Part of Wally and his friends’ job was to maintain the boats used for ski practise, providing him with a hands-on learning experience he would carry with him the rest of his career. “We learnt boat skills on the job, although the boats in those days were not very good – primitive by today’s standards.”

Aside from servicing the boats, the boys also had to have the boats ready in the water for use by the senior members. One of these senior members was none other than Keith Williams (of SeaWorld and Surfer’s Paradise Ski Garden fame). “After meeting at the club, he saw that we must have had some talent. He offered me and my friend a job to come work down on the Coast.”

The 50s saw the rise of theme parks in the United States and businessman Keith Williams saw a gap in the Australian market. Located originally in Carrara, the Surfers Paradise Ski Gardens opened in 1958 and ran onsite until moving to the Spit in 1971. The park offered numerous water-ski and stunt shows by pro-level athletes that proved a hit with locals and tourists alike.

“Keith was absolutely instrumental in bringing skiing to the Gold Coast. There wasn’t much else going on for daytime entertainment (on the Coast), so the shows became quite popular,” Wally comments on the success of the gardens. “We were employed to teach tourists and anybody off the street who wanted to learn how to ski. Keith decided to put on ski shows every Sunday and eventually we did Wednesdays and Sundays. And as the years went on we got to do ski shows every day of the week.”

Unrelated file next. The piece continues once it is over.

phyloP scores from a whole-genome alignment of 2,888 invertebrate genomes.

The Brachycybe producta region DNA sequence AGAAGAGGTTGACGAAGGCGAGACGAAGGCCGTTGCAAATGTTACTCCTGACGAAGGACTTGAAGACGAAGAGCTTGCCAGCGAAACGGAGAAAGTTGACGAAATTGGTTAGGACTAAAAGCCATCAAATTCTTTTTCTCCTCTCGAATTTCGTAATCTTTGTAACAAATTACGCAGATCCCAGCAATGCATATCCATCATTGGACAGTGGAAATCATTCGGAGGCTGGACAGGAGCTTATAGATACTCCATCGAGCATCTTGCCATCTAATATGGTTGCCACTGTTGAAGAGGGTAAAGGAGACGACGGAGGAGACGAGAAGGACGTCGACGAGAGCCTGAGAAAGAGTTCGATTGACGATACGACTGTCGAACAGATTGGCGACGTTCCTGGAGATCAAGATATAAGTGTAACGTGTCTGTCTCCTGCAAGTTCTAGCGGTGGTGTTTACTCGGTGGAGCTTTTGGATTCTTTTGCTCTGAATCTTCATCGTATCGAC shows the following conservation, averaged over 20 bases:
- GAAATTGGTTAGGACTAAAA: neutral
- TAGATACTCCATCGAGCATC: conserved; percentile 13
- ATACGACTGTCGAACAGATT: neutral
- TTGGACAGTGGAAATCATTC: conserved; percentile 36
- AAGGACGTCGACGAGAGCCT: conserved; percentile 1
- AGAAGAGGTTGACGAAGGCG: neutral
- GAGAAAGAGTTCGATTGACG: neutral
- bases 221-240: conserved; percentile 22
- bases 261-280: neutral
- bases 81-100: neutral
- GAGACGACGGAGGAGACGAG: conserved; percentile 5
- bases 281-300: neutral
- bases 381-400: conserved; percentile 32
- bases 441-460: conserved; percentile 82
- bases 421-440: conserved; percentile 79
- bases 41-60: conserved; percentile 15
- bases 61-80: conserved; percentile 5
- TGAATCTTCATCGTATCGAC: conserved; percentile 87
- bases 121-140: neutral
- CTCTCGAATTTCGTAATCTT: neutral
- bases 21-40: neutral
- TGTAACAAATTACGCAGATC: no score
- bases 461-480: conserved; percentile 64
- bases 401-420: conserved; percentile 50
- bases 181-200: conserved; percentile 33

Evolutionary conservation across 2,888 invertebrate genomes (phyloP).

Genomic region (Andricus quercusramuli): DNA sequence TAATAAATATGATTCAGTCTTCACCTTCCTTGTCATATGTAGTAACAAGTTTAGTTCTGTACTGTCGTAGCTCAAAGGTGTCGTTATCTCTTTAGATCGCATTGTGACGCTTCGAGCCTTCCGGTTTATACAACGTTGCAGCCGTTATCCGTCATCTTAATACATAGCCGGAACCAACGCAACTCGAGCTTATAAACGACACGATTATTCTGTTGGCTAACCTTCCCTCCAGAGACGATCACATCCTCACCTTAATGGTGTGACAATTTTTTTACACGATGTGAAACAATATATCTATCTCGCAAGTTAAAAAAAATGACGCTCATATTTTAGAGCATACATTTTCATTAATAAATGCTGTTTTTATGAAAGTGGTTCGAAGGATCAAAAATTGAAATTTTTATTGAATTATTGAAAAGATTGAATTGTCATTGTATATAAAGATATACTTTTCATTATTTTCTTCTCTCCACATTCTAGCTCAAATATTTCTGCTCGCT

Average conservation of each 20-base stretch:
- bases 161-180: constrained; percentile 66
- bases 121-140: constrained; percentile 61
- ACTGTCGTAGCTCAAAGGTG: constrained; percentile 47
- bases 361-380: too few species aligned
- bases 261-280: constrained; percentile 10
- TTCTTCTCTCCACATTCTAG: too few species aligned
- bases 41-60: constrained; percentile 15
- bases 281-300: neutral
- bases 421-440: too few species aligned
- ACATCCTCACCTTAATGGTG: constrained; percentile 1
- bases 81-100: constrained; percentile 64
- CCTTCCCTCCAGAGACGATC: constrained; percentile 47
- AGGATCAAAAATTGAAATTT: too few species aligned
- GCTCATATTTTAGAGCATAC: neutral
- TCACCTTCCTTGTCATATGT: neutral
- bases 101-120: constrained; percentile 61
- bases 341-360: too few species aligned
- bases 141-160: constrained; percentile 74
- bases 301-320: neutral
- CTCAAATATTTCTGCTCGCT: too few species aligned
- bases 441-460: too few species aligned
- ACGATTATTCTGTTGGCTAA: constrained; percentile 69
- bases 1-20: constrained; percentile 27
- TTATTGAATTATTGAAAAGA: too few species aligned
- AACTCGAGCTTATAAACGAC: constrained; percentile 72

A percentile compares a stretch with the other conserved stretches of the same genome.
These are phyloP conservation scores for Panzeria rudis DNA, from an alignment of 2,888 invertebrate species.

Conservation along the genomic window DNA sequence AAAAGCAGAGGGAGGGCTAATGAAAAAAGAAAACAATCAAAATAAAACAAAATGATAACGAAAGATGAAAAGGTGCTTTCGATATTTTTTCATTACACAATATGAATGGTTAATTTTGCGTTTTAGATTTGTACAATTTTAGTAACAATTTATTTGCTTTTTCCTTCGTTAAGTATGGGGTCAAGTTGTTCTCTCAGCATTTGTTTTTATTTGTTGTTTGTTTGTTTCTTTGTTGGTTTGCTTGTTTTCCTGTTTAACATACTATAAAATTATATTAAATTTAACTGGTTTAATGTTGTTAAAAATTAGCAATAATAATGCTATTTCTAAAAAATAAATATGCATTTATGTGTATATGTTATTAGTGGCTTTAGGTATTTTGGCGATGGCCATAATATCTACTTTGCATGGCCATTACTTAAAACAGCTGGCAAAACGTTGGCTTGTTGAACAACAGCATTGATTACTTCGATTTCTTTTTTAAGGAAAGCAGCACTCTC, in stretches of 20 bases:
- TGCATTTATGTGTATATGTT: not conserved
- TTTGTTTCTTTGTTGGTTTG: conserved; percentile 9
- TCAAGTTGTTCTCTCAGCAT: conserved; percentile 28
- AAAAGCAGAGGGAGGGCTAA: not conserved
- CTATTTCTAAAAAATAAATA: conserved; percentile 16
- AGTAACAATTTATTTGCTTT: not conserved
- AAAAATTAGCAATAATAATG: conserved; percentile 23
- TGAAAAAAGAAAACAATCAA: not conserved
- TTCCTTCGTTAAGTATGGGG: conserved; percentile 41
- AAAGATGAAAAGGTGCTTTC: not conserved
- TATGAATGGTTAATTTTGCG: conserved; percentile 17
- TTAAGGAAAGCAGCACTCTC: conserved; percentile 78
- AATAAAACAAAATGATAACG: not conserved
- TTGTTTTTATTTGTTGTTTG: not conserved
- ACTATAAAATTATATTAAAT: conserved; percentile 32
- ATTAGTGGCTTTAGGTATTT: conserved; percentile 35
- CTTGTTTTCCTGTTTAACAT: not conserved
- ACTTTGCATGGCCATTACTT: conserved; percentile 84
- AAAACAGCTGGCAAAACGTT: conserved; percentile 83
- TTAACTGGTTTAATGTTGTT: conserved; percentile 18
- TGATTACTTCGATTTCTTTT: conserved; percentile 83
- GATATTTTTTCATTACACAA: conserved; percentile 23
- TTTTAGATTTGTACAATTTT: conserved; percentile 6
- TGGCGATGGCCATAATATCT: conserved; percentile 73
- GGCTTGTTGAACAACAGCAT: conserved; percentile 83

The position of the Gardens in Carrara attracted crowds from the southern Coast as well as country areas, all looking to come and learn to ski. “They all gravitated towards the ski gardens from the country with nothing better to do,” says Wally. “Williams offered them lessons if they came to ski in the show. If you skied in the show, you have use of the equipment. We would have taught thousands of people how to ski over the years,” Wally recalls.

The Ski Gardens produced countless state and national level champs throughout the years, one of which being Joy Tucker. “Joy was a state champion. She would come down and ski in the show from country Carrara.” Meeting at the Gardens during the golden era of the sport, Wally and Joy would be married a few years later.